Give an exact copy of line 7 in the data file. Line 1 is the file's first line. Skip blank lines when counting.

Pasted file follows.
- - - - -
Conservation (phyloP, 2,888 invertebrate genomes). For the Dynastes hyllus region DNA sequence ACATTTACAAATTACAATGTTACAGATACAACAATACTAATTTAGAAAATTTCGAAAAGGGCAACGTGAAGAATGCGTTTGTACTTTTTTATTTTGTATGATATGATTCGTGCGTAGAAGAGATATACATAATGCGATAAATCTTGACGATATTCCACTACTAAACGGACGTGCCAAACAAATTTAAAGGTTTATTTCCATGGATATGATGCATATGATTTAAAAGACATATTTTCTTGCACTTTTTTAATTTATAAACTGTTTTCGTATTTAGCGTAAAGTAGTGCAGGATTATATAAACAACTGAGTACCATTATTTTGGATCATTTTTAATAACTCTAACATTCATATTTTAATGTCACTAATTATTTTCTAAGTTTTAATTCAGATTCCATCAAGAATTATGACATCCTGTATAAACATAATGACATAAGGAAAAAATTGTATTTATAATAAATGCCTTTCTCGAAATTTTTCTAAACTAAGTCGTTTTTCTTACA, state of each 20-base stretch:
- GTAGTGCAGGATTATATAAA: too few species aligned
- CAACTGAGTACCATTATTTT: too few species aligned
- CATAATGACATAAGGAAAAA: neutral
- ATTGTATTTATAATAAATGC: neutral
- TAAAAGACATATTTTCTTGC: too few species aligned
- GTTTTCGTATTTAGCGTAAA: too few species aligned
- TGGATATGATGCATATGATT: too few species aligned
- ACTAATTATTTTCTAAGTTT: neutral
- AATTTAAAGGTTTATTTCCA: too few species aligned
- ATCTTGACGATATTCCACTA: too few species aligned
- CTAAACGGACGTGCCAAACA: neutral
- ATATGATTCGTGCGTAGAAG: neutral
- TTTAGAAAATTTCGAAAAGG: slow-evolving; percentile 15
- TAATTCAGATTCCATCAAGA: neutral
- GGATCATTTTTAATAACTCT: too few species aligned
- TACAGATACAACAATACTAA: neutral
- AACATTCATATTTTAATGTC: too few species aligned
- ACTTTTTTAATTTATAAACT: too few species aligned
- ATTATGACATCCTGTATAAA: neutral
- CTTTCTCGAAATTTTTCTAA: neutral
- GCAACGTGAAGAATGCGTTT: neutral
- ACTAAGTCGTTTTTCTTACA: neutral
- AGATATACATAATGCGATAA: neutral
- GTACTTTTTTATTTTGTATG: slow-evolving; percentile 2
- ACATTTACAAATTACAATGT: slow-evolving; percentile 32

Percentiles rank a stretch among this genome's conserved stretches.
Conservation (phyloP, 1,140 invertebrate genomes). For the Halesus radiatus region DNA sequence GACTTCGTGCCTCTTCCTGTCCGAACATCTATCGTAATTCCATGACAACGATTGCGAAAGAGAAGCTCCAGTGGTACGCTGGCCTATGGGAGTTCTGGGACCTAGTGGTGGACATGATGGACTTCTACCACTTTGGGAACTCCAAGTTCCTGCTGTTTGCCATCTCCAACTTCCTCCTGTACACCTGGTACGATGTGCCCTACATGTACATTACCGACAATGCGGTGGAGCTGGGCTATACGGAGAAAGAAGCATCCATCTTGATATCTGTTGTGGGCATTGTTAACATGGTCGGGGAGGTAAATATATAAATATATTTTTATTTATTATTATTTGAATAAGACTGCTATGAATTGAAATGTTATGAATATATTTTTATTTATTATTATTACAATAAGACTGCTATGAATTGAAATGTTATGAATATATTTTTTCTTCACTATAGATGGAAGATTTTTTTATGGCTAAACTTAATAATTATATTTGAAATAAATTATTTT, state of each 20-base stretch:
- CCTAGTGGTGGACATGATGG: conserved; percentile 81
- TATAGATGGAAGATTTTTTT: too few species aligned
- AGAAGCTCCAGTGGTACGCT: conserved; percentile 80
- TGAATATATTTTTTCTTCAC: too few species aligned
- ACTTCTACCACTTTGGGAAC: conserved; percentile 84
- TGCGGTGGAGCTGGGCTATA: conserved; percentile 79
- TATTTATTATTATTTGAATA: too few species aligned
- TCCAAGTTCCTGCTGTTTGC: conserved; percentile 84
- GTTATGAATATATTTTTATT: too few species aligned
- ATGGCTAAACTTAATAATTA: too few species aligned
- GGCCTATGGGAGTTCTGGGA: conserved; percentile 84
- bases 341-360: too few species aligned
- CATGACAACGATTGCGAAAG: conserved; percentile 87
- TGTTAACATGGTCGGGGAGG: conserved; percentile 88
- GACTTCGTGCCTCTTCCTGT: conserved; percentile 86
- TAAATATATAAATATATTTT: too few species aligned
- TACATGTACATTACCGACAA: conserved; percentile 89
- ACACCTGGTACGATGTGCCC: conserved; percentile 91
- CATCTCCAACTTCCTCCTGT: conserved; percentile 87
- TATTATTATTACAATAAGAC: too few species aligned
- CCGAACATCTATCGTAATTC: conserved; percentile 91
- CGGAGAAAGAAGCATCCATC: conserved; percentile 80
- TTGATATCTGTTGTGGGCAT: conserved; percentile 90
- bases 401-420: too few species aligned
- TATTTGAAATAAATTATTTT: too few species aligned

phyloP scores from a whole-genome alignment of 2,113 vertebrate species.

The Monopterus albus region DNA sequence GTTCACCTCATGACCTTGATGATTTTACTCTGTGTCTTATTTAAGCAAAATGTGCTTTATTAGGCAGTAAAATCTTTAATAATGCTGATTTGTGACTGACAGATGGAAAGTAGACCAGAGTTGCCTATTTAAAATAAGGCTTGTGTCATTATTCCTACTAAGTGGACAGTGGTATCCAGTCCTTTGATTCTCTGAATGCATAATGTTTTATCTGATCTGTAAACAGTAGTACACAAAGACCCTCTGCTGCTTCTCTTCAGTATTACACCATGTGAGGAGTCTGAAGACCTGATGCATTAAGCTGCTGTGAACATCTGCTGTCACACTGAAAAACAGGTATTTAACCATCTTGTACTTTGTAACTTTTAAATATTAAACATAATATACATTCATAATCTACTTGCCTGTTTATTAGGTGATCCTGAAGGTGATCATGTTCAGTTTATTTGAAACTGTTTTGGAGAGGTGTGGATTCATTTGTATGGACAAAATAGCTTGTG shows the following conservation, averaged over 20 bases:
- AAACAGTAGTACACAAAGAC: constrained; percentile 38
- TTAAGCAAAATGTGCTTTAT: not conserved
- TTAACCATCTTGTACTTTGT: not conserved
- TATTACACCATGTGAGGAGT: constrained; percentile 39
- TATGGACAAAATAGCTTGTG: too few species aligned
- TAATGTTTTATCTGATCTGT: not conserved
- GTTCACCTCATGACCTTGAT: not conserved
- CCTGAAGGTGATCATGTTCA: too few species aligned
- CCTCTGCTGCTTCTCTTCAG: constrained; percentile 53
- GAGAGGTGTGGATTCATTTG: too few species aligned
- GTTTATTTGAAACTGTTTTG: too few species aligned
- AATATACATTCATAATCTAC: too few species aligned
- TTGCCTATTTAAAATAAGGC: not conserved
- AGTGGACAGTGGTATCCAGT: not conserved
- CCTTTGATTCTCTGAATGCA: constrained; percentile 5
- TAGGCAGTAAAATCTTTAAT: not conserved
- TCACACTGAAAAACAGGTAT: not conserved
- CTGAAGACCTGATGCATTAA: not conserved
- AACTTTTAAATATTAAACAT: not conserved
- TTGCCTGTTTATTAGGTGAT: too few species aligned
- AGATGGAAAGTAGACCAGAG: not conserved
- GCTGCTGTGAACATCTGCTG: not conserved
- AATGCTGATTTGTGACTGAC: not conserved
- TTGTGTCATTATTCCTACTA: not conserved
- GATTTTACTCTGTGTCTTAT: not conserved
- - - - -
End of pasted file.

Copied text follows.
- GTTTTCGTATTTAGCGTAAA: too few species aligned